Not an effective aid to weight loss or healthy eating.
My husband gave me this electric Spiralizer for my birthday. I had been hinting at gold hoop earrings, but anyway. He had been suggesting for some time that we ought to eat more healthily so I can lose the baby weight and things can go back to the way they used to be before I fell pregnant. There are occasions when I too would like to turn back time – to five years BC (before children) when we hadn’t even met.
I didn’t want to disappoint him – he had remembered my birthday, after all – so I set about preparing the spaghetti substitute made from courgettes from a recipe I found on the internet. I watched the shiny, green vegetable rotate as the machine magically whittled it down to a mound of pale wet strands, and idly wondered whether anyone had invented a similar device for human beings to trim away their lumpy bits, leaving them smooth and streamlined. I would so buy one of those.
The courgetti was not a success. My husband took a mouthful, then pushed his plate away and demanded real pasta, although he said I should persevere with the vegetable version. I did, and found it wasn’t too bad if I smothered it in butter and grated cheese.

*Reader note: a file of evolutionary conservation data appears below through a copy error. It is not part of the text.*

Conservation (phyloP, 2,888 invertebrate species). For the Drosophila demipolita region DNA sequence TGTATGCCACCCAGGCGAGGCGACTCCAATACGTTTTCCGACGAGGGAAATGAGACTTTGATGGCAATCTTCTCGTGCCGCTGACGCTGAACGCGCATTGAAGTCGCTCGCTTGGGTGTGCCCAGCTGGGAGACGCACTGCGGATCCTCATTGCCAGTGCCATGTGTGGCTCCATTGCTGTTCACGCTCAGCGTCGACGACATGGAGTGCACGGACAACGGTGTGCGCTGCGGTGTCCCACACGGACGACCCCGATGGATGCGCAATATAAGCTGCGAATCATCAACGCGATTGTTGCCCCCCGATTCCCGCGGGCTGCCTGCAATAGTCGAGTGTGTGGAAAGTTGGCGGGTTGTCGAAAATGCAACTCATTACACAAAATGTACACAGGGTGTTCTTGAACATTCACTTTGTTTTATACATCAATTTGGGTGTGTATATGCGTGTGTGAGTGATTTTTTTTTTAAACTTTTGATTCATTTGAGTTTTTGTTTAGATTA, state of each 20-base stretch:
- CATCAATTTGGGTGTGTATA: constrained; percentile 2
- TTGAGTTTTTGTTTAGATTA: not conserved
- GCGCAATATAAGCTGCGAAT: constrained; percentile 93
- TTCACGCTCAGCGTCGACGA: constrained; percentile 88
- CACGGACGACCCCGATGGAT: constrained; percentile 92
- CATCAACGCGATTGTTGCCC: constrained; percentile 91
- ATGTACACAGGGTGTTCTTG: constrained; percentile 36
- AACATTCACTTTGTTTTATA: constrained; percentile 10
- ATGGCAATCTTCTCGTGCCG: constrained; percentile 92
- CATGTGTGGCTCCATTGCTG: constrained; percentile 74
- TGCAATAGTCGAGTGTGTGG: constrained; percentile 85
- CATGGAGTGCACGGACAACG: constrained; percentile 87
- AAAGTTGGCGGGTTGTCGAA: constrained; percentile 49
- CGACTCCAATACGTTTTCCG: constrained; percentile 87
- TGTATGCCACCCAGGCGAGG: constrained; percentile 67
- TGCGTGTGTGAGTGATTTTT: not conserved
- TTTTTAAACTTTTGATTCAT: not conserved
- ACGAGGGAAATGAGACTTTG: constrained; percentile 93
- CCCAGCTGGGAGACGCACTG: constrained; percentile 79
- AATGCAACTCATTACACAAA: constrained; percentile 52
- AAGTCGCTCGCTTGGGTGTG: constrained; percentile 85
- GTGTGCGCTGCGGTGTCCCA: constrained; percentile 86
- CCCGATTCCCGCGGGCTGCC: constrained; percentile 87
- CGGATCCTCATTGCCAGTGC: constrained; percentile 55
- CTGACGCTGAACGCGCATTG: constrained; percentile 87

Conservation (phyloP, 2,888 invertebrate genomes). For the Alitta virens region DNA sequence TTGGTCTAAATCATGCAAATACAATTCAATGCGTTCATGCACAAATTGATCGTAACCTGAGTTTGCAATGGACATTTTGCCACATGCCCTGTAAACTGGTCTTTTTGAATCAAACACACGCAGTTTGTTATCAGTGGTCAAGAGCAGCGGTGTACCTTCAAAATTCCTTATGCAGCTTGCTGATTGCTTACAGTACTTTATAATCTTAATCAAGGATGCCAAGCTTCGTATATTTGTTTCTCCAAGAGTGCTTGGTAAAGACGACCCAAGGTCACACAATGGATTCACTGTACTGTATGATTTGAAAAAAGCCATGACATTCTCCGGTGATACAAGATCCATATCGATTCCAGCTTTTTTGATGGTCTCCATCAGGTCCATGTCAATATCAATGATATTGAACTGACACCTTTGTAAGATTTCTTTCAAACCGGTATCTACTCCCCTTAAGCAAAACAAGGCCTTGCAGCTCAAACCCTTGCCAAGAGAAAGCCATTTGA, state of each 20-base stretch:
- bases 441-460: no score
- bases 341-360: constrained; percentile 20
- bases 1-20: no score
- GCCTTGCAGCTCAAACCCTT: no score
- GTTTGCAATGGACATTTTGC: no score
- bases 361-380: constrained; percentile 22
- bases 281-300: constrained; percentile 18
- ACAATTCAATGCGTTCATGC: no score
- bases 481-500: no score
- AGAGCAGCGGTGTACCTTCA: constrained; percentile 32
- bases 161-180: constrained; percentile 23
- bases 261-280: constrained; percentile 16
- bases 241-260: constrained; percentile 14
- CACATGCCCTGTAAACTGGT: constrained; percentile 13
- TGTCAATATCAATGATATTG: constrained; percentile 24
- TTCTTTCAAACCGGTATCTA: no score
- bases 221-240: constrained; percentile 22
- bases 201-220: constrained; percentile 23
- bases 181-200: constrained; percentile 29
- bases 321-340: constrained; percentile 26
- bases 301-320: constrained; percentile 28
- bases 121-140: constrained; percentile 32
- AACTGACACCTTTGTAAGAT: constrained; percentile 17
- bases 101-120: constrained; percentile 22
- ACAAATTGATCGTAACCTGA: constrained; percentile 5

Never one to give up at the first hurdle, I experimented with other vegetables, but tomatoes turned to mush and cauliflower ended up as crumbs. However, the fragments of carrot strands that stuck to the wall could pass for a modern art installation if you squinted a bit. And what, I ask you, is the point of a spiral mushroom?
I can’t see how this device is supposed to be an aid to healthy eating since most vegetables ended up in the compost bin rather than on the plate. I am going back to preparing my veg by hand in rounds and batons and florets, because at least the effort of cutting them up expends a few calories.
Two things saved this machine from the charity shop: The first was reluctance to incur my husband’s displeasure at my ingratitude but, since he never opens any of the cupboards in the kitchen, he probably wouldn’t notice it was missing. The second reason was the curly fries. The curly fries were a revelation and are now the main feature of my lunchtime menu.
Hilary Ayshford is a former science journalist and editor, living in rural Kent in the UK, with her elderly Labrador. She writes flash, micro fiction and short stories in a variety of genres, from humour to horror, and is currently working on her first novella-in-flash.